man4earth
man4earth

Real-time earthquake maps from the USGS are not showing all earthquakes, for example in the last two or three weeks there have been three quakes at the mouth of Mobile Bay Alabama showing on the Earthscope ANF website but not on the USGS site. A couple of weeks ago there was a quake reported by WLOS 13 news in Asheville North Carolina, they contacted PARI where the spokesman said it did not register on the Richter scale, that quake was not displayed on USGS real-time maps until 24 hours later, it was somewhere around a 2.0, and never was displayed on the Earthscope site. There are many other examples.

The point is, if data is used from only one of these sites it will not provide adequate information for good decision making.

Vincent Wolf
Vincent Wolf

If you want to see the worst flawed map in existence it's the one produced by the USGS for Southern California.  Totally unrealistic maximum 7.5 scenario's will be updated soon with 8.5+ shockers--similar to the recent pair of 8.2 and 8.6 shockers in the Sumatra area that too were strike-slip faults that the USGS said could NEVER produce a quake that large.

Recent research by several California Universities are beginning to show that the periods of quakes have been substantially down played by the USGS as well. Their research says an 88 year period on Fort Tejon and Wrightwood but the USGS keeps saying it's 250 years. Total BS.

Lives are at stake here.

The USGS has been underplaying the risks for over 40 years to protect it's own property values and cater to the whims of rich real estate agents.

caveman664
caveman664

Hello Vincent, It would be nice to see where your information might be posted online.  Which CA universities do you refer?  If California is subject to an 88 year major earthquake cycle,  they have apparently must have missed the  last two or three cycles (They were first settled in 1780-ish)? Finally, which property values to which you refer.  I'm not too sure the USGS owns much land.   

IDontThinkSo2
IDontThinkSo2

Gee, you wouldn't think predicting the future would be that hard.

LoudRambler
LoudRambler

 You can - to a degree.

 The point about Tohou earthquake specifically is that in the aftermath the area was - obviously - studied to death, and it was uncovered that Tohou came from a previously unknown crack in the fault line.

 Japanese may have a little bit spotty history on graft and corruption, but they have stellar track record when it comes to competence and thoroughness, so it boils down that often things you didn't know about will blow in your face very badly without no person to blame and no way of stopping it before the fact.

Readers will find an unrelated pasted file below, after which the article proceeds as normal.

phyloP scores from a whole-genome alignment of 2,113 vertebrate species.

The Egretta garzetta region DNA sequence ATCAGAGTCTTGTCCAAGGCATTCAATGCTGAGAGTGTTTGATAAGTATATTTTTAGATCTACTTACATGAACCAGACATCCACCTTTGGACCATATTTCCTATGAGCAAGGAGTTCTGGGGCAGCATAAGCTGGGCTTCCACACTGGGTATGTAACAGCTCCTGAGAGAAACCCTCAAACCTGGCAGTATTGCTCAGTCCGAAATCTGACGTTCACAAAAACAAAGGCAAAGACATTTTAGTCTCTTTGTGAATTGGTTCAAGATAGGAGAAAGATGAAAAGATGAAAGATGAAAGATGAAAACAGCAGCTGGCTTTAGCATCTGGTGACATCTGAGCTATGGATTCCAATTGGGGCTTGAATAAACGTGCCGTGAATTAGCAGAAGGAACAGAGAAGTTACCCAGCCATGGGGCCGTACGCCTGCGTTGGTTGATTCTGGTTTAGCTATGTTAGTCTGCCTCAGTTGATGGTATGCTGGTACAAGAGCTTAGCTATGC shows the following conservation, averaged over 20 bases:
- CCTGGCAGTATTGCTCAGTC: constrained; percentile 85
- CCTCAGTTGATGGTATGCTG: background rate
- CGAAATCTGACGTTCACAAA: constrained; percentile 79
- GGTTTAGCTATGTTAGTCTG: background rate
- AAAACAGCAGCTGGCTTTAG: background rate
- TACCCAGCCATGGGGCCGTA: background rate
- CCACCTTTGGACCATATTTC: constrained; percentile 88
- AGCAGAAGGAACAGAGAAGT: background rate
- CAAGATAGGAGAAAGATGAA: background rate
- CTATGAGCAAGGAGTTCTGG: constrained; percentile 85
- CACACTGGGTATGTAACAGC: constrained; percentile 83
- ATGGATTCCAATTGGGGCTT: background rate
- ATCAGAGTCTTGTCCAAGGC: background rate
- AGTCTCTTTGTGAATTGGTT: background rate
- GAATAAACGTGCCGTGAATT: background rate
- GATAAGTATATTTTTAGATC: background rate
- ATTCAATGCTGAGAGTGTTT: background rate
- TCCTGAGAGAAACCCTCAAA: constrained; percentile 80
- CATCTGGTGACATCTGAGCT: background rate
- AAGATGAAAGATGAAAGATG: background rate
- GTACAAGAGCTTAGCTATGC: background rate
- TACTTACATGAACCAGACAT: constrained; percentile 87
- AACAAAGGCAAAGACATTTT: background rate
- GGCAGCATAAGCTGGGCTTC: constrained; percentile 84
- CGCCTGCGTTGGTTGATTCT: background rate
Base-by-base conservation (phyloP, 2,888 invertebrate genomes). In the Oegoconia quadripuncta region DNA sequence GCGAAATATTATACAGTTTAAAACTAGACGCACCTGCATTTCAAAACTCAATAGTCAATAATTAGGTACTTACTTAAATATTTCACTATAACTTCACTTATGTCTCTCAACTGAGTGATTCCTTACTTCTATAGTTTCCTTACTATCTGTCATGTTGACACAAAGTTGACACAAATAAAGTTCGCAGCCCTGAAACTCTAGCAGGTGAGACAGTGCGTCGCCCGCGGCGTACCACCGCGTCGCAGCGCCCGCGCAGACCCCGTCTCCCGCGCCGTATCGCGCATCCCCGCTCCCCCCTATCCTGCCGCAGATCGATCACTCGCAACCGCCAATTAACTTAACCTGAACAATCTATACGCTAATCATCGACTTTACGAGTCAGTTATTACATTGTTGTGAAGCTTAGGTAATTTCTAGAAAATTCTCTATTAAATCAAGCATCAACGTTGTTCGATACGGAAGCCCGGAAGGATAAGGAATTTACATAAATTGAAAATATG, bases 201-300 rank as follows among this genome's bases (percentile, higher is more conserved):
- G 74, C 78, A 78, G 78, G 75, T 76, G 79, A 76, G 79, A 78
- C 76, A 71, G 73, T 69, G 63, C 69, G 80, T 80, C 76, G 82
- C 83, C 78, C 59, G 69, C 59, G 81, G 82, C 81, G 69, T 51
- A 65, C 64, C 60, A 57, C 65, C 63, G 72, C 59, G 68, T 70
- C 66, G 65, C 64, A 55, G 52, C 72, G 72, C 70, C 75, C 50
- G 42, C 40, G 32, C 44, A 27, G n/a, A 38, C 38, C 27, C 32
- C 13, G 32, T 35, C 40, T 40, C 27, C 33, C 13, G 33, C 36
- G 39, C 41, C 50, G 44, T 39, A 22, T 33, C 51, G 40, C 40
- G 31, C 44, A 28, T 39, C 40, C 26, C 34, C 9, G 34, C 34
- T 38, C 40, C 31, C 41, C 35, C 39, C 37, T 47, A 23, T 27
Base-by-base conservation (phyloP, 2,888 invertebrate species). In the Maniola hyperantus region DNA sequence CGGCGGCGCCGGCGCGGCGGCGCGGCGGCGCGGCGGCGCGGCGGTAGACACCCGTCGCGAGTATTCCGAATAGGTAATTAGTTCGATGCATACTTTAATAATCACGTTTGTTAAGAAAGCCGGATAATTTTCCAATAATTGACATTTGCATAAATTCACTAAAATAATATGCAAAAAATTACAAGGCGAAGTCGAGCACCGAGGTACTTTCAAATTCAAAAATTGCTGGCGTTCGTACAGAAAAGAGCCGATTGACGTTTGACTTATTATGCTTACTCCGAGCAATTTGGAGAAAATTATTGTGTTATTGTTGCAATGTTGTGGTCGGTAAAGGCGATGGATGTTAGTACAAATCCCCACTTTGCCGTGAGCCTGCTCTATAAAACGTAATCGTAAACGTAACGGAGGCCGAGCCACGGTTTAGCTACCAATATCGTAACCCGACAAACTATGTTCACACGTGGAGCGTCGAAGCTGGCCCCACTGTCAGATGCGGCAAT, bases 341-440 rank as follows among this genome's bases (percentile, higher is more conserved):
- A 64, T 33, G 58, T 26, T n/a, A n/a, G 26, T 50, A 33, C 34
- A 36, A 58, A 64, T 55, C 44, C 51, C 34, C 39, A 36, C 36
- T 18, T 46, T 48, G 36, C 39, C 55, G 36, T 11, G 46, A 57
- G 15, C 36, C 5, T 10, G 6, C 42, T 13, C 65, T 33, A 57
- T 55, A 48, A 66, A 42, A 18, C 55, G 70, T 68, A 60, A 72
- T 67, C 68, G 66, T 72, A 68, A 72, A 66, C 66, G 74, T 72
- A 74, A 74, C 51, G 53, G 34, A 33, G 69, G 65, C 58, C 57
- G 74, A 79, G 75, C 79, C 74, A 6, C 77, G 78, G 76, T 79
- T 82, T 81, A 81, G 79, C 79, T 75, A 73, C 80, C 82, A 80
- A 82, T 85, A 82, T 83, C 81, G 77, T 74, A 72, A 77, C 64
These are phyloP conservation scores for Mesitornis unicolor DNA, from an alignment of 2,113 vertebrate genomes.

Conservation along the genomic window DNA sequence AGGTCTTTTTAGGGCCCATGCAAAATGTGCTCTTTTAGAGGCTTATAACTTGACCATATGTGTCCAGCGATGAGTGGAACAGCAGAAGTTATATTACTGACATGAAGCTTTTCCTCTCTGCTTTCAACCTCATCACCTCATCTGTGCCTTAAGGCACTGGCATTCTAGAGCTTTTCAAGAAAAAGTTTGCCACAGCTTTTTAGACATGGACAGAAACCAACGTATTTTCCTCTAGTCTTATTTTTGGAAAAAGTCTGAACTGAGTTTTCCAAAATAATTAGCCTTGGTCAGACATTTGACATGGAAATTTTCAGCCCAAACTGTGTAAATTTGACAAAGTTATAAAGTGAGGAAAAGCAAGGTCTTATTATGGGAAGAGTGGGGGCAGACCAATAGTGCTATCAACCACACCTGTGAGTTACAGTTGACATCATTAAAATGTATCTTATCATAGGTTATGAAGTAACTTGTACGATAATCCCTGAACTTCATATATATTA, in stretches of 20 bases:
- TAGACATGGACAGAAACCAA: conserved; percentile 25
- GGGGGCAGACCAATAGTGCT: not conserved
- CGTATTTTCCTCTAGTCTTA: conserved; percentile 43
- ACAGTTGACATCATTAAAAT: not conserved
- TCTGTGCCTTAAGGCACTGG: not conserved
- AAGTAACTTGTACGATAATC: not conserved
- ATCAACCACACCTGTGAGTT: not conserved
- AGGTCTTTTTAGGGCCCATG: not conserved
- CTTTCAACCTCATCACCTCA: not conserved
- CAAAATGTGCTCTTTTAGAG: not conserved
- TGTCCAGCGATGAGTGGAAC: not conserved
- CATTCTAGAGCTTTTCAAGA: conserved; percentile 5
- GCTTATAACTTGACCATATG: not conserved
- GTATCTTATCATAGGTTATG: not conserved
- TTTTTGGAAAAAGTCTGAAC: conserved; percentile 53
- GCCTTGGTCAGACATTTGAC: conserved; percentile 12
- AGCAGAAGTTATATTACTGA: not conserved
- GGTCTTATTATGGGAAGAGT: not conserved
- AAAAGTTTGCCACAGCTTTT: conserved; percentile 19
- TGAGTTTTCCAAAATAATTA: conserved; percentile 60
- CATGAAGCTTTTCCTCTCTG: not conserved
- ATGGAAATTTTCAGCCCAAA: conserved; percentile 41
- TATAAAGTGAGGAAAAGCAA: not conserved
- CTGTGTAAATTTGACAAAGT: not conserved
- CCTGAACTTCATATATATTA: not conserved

ozonator
ozonator

“Real seismologists insist that predicting earthquakes is impossible” (“Italy Earthquake: Are Scientists Really Responsible for Deaths?”; uk.ibtimes.com, 9/20/11).

Kristen R Turner
Kristen R Turner

However, even accurate maps are of little use if people choose to ignore them.  Just look at cities like San Francisco where many live in homes that should be retrofitted and where many do not have earthquake insurance. http://Unlimitedjoys.blogspot....

ozonator
ozonator

The USGS is currently making it's ok earthquake reports corresponding to regions, geological features, and significant geopolitical units into meaningless drivel corresponding to the nearest obscure village (earthquake.usgs.gov).  So yes, bad maps are to blame. In fairness, at least 1/3 of all geologists are wretched humans, 1/3 are saints, and none with ever get a Nobel Prize for science.

nullhogarth
nullhogarth

Apparently Time.com doesn't use editors, or bother to read their copy before publishing it.  Please have a look at the first two paragraphs of the article for examples that led to my drawing this conclusion.

Phoenix31756
Phoenix31756

Map reading by the so-called wizards don't do no good!

Just ask those engineers who allowed Nuclear Reactors too being built on fault lines, like in California ! 

Gary McCray
Gary McCray

The maps were all seemingly based almost entirely on recent historic local data.

Science can actually do a much bigger job of calculating new events than these maps seem to have depicted.

Also, politicians like to downplay anything potentially problematic, my guess is the maps were also watered down in response to external pressure.

Funny, real earthquakes don't much care what politicians think or well tolerate inadequately thought out predictions.

In the end, they simply are what they are.

s0cialseven
s0cialseven

willie wonka kidnapped me and molested me.

RobertSF
RobertSF

Maybe bad maps are the problem in Japan, but in places like Haiti or the Middle East, it's just shoddy construction practices. Earthquakes in the 5.0-6.0 range aren't supposed to level towns like they do in Turkey, Iran, etc. if reinforced steel is used properly.